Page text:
• Not assessing the risk for an issue because there is a lack of information essentially means that the current actions are rated as being acceptable.
  • The combination of consequence and likelihood chosen should be based on the risk of something happening within a defined time period - not the risk of it happening at any point in the future. A convenient time frame to use is the timeframe of the management plan - which is usually around five years.
  • A large discrepancy in scores between individuals often reflects that they are really assessing different issues, have different ideas of acceptability or have different knowledge bases. Be sure they are really using the right table. Don’t assess the risks to a ‘protected’ species, which has high social value and therefore a low acceptable level impact using the target species table. Alternatively, ensure that participants are using the descriptions for the levels not creating their own interpretation of what the levels should be.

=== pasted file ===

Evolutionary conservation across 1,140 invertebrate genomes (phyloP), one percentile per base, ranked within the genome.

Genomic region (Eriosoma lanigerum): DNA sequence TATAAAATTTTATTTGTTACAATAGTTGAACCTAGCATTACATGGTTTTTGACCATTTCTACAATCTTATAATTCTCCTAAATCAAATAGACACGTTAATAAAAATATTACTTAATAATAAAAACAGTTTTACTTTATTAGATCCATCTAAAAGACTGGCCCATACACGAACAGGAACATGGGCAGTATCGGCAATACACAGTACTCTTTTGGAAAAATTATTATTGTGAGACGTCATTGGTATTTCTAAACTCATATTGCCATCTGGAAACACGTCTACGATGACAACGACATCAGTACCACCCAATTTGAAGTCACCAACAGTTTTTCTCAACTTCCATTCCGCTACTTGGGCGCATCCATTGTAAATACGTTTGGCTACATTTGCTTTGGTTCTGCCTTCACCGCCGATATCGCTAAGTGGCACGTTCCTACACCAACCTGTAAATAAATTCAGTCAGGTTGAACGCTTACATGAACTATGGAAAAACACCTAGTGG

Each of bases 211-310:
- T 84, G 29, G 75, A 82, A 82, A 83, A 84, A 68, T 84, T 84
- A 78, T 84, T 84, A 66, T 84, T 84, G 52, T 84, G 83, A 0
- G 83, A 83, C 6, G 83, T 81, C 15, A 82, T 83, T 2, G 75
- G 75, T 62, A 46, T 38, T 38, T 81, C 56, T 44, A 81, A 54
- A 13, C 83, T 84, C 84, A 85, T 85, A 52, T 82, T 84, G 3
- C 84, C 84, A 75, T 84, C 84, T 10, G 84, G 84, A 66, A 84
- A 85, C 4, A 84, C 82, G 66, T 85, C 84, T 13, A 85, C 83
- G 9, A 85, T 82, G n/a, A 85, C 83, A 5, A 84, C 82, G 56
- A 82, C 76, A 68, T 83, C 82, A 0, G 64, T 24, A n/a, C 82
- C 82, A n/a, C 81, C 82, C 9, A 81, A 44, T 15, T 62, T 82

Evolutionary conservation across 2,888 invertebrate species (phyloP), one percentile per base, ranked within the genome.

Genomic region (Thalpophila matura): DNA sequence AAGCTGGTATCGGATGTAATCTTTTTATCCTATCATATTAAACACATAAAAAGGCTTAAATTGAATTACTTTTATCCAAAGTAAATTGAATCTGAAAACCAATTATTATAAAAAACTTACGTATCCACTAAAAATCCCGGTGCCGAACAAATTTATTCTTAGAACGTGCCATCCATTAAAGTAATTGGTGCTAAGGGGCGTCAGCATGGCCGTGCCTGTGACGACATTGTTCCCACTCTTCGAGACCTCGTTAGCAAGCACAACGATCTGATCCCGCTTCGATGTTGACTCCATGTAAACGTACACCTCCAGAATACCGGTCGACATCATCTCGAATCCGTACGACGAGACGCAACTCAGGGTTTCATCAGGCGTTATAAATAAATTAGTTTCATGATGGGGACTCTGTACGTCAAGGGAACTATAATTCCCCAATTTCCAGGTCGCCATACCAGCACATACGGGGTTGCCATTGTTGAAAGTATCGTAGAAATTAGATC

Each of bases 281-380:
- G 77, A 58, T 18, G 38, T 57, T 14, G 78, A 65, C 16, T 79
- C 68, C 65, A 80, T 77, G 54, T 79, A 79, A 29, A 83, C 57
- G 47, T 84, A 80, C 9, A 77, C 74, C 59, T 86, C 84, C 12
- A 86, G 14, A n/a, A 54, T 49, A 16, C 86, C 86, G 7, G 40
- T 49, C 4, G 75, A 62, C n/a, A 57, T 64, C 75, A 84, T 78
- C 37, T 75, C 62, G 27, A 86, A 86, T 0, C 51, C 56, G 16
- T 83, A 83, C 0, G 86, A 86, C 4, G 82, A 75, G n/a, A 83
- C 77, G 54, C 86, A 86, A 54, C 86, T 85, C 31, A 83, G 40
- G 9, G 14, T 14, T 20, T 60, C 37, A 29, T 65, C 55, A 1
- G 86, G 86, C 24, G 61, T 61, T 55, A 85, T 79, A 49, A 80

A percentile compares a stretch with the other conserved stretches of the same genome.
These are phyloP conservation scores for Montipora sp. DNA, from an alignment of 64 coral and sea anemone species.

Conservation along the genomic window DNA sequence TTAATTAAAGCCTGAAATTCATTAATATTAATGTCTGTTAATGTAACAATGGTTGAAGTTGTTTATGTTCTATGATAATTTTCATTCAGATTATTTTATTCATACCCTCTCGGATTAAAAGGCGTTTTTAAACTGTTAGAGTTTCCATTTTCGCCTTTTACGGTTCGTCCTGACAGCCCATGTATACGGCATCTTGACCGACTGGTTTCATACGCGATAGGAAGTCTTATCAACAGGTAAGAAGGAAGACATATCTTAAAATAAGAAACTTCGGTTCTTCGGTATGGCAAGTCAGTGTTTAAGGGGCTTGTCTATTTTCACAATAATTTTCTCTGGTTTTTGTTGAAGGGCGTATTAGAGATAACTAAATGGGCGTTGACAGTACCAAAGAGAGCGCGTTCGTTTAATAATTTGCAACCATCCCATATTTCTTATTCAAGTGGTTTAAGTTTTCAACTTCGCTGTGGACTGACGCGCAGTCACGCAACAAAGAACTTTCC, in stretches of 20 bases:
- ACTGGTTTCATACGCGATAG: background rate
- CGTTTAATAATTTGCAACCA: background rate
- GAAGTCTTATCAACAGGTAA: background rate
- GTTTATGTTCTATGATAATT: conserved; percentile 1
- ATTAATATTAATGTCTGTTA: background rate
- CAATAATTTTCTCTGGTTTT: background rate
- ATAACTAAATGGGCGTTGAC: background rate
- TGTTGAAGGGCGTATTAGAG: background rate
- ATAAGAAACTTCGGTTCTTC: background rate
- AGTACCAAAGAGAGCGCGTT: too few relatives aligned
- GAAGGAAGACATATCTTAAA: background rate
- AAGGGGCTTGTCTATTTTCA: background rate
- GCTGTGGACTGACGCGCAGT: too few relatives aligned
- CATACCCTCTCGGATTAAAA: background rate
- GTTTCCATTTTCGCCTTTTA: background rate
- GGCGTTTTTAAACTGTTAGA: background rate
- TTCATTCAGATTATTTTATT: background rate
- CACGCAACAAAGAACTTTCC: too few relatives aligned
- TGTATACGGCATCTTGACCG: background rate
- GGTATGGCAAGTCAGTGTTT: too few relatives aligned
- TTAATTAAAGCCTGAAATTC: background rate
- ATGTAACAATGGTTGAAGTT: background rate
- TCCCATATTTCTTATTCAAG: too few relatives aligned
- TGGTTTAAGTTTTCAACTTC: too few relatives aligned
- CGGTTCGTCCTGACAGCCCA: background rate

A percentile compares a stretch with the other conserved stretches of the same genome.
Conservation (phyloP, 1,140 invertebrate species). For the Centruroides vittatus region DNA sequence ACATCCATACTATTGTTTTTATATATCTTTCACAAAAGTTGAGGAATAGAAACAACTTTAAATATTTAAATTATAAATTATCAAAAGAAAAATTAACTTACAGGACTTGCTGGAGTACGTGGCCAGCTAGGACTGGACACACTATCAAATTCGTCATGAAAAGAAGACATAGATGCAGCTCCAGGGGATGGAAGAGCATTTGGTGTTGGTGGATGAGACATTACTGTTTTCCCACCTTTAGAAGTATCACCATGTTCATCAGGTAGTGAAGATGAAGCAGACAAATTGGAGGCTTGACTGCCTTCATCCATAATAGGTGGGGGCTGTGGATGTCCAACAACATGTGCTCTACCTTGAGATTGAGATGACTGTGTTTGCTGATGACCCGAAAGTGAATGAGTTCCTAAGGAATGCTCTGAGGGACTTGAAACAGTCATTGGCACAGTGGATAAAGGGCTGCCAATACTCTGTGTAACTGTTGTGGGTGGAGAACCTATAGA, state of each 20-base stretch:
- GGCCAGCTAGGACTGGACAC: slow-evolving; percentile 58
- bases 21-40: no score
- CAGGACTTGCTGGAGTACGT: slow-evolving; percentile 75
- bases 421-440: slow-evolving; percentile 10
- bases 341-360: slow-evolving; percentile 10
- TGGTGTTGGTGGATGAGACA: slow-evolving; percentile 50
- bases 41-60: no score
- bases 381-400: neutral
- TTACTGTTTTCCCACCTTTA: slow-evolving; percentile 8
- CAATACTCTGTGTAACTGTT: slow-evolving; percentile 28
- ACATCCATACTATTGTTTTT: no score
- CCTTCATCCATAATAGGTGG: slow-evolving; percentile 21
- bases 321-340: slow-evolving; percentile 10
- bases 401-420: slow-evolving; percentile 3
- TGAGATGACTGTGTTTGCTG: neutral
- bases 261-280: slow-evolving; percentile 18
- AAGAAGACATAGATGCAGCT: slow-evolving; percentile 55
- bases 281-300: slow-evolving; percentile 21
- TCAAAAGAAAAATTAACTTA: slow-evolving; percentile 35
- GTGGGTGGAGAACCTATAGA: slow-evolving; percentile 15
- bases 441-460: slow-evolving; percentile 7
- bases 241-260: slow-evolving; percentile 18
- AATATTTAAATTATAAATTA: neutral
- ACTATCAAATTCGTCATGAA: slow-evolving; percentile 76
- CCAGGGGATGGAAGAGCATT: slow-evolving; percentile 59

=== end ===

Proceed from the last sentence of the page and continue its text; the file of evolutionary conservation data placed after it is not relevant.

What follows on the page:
• Most ecological assets – especially target stock levels – have more than one fishery objective (e.g. – ecological, economic, social). It is important to separately rate the risks associated with each relevant objective, the ecological risk may not always be the highest and it is important to clarify this before specific operational objectives and performance levels for management are set.
  • If a large group is participating in the risk assessment workshop, it can be more efficient to have the final risk score combinations chosen by a smaller ‘expert’ panel (this panel can include non-technical people). The broader audience can provide their input during an open discussion phase and comment on the written outcomes. Detailed reporting of discussion can help with disputes over selected risk scores that may occur subsequent to the risk assessment workshop.

EAF Tool Pedigree